• Contributing further to the sustainability of public finances;
  • Reinforcing financial stability.

The main policy instruments:

  • Monitoring and adjusting unit labour costs (ULC);
  • Removing unjustified restrictions on professional services and the retail sector;
  • Improving education systems and promote R&D, innovation and infrastructure;
  • Removing red tape and improving the regulatory framework (e.g. bankruptcy laws, commercial code);
  • Labour market reforms to promote “flexicurity”;
  • Tax reforms, such as lowering taxes on labour;
  • Aligning the pension system to the national demographic situation;
  • Putting in place national legislation for banking resolution;
  • Developing a common corporate tax base.

 

 

Intuitu Personæ: Who Should Lead the ECB?

There’s quite a lot of talk recently about who should replace Jean-Claude Trichet as president of the European Central Bank. Sylvester Eijffinger and Edin Mujagic from Tilburg University say that a firm ECB president, unwilling to yield to political pressure, is needed. Jean Quatremer provides, as usual, a very detailed picture of the behind-the-curtain negotiations surrounding the nomination of the future president of the ECB.

Two things are important here. First, we should avoid at all cost a North-South polarization surrounding this issue. True, the ECB president is elected by qualified majority, but any trust in the eurozone that is still available will be lost if Member States start fighting over this post. Second, whoever is elected should be able to guarantee strong leadership. We certainly do not need an ECB president that divides instead of unifying the eurozone.

At a time of great peril there’s no room for experimenting. I do hope that all Member States, and France and Germany in particular, will not try to over-politicize this nomination. Otherwise consequences may become overwhelming, and history will apportion blame accordingly.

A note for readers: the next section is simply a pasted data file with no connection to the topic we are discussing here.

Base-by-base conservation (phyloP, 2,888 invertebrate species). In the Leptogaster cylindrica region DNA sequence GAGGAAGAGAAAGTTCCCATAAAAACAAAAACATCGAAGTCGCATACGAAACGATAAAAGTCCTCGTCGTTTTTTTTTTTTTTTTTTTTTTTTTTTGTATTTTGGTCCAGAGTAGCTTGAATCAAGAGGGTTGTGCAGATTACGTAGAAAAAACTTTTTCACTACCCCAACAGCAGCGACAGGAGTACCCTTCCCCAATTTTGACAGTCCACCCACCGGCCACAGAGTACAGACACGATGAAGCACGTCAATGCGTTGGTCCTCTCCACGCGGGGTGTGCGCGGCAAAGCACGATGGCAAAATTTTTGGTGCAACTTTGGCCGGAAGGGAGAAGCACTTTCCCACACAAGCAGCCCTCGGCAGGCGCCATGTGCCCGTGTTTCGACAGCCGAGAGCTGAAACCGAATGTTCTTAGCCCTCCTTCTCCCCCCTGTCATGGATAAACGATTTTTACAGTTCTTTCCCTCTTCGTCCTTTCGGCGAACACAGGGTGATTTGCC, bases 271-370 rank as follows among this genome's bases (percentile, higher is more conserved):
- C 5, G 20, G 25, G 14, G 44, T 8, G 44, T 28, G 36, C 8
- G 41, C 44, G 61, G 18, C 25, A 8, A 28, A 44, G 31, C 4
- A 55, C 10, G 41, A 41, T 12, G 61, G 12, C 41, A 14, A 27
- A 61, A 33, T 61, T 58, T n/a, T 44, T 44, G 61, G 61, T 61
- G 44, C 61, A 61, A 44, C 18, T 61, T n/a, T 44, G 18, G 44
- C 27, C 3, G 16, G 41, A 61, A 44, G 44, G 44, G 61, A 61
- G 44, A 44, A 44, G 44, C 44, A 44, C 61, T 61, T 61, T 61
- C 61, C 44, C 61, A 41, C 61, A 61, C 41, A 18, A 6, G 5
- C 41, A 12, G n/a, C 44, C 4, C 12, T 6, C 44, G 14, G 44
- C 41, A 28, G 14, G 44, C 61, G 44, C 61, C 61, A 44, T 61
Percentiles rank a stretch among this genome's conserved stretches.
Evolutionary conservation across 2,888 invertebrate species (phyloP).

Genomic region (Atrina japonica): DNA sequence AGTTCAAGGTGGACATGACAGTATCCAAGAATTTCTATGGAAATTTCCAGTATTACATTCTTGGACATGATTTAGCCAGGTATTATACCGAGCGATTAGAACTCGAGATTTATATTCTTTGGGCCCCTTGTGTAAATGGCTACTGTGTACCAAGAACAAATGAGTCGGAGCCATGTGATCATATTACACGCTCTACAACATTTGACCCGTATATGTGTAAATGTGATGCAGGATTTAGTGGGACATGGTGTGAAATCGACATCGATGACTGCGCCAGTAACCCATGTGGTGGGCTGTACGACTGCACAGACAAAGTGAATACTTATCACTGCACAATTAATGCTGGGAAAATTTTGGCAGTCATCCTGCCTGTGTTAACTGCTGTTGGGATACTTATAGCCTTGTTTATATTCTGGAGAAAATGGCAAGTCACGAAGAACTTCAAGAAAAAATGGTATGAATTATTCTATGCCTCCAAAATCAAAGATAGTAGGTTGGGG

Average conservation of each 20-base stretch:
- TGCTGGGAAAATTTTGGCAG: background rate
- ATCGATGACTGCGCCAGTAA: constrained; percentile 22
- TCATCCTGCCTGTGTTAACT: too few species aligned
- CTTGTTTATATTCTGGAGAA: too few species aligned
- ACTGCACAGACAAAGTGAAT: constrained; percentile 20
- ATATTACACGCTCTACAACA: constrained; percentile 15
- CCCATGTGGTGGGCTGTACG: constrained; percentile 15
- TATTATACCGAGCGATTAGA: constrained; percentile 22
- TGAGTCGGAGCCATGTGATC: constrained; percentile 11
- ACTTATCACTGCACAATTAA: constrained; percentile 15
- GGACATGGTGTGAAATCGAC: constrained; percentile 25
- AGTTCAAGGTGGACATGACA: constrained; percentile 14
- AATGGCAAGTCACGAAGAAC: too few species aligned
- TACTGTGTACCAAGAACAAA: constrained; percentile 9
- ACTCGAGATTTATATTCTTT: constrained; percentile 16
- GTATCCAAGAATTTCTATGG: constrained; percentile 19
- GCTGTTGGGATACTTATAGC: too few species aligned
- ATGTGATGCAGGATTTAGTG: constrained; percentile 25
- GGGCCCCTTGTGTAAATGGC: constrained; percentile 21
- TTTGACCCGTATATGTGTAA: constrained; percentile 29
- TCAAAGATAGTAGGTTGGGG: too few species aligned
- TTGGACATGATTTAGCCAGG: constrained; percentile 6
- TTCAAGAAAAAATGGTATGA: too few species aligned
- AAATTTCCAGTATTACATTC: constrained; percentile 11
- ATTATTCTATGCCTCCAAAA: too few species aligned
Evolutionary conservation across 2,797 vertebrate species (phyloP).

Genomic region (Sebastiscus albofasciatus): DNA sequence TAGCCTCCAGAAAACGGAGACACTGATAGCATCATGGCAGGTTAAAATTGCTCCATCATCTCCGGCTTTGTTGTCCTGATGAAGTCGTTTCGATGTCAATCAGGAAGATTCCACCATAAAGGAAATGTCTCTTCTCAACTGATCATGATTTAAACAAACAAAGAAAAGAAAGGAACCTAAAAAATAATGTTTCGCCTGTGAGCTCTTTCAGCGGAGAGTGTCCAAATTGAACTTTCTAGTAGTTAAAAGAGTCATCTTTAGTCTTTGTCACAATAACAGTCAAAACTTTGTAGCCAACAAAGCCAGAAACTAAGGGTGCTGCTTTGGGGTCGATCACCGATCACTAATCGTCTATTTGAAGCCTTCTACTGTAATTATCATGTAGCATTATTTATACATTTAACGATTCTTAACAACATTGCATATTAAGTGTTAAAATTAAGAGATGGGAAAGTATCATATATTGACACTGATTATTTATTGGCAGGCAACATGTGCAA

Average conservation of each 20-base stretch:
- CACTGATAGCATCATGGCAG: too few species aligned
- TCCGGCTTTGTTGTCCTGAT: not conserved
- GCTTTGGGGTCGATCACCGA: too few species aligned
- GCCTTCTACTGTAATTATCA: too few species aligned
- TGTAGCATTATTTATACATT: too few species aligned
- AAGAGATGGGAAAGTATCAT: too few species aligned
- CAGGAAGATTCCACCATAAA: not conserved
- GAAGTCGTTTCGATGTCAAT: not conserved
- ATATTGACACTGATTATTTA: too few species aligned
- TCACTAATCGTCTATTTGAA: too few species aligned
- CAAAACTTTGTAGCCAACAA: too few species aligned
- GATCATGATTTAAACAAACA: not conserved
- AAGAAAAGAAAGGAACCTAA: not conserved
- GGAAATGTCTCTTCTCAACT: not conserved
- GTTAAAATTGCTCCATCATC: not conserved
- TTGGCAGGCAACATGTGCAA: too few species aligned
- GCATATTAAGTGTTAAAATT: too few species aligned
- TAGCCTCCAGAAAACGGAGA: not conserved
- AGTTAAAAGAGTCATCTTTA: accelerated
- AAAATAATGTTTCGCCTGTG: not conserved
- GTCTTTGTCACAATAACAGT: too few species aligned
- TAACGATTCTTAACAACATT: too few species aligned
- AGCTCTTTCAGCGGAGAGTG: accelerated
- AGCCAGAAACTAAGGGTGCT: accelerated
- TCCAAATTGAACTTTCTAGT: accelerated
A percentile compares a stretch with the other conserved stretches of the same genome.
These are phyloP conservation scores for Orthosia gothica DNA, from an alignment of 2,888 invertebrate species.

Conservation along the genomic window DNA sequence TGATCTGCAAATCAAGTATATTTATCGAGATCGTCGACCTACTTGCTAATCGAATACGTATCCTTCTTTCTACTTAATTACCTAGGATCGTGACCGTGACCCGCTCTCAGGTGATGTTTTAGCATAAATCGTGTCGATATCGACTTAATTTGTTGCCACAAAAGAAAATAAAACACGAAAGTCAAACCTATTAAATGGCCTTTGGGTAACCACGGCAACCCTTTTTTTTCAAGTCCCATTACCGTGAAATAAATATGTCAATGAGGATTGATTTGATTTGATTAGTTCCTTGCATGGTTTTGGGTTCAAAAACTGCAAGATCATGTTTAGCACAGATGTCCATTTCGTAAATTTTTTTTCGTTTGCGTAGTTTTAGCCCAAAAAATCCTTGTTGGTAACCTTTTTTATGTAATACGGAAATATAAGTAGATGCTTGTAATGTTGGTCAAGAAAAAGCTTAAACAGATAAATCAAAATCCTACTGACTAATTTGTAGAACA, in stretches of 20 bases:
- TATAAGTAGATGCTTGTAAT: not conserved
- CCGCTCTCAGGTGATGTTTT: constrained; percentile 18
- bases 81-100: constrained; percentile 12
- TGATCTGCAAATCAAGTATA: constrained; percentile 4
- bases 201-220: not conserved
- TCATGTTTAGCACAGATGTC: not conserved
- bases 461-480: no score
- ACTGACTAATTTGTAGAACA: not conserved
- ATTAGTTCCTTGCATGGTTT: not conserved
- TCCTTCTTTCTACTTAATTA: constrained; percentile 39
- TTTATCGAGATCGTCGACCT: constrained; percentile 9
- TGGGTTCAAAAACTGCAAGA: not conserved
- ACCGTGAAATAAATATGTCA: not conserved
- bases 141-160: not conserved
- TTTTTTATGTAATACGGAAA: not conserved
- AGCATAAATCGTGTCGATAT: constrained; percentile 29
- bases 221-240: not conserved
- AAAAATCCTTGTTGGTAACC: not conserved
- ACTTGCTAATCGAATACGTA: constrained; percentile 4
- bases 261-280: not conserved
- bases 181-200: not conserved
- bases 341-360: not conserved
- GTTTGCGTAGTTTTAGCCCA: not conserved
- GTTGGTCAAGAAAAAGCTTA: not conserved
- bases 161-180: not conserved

The Tedious Necessity of Treaty Revisions

The spirit of reform is haunting Europe once again. There’s talk of political union, scrapping EU institutions, and even leaving the European Union altogether. I can only sympathize with this spirit of reform and creative destruction. But one thing worries me – the lack of apprehension of the legal foundation of the EU.

The European Union is not a tribal clan. It is a supranational organization based on law, and encompassing an intricate network of rules that makes the whole thing possible. Having ideas about reform is cool, but reform necessitates the revision of the Treaties by the prescribed procedures.

That is why a political union cannot happen on a short notice. It will have to go the long way through the ordinary revision procedure, since it will provide new powers to the EU (art. 48 TEU). This is also the case with scrapping the European Economic and Social Committee, for example (it changes the institutional framework of the EU). As for the potential quitting of the EU by the United Kingdom, a more detailed legal analysis is needed in order to calculate all the costs and provisional time-frames for such a move.

Whatever the spirit of reform brings to the table, we need to execute reform legally. Backdoors are not available (see the position of Otmar Issing against the adoption of a political union through the backdoor of a monetary union).

 

 

Whither New Stress Tests for European Banks?

The European Commission is calling for new stress tests for European banks. The reason? Well, it appears that the previous stress tests during the summer failed to spot huge problems at the heart of Ireland’s financial institutions.

Oli Rehn is quoted saying that Ireland’s banking meltdown was a one-off case that would not be repeated elsewhere in Europe. Well, I disagree.

Back in July I noted that stress tests must also include really worst-case scenarios, as in worst-case scenarios. Worst, not best. And all of them. We know that summer stress tests failed to do that. Now we are led to believe that the new stress tests will do the job. That is unlikely.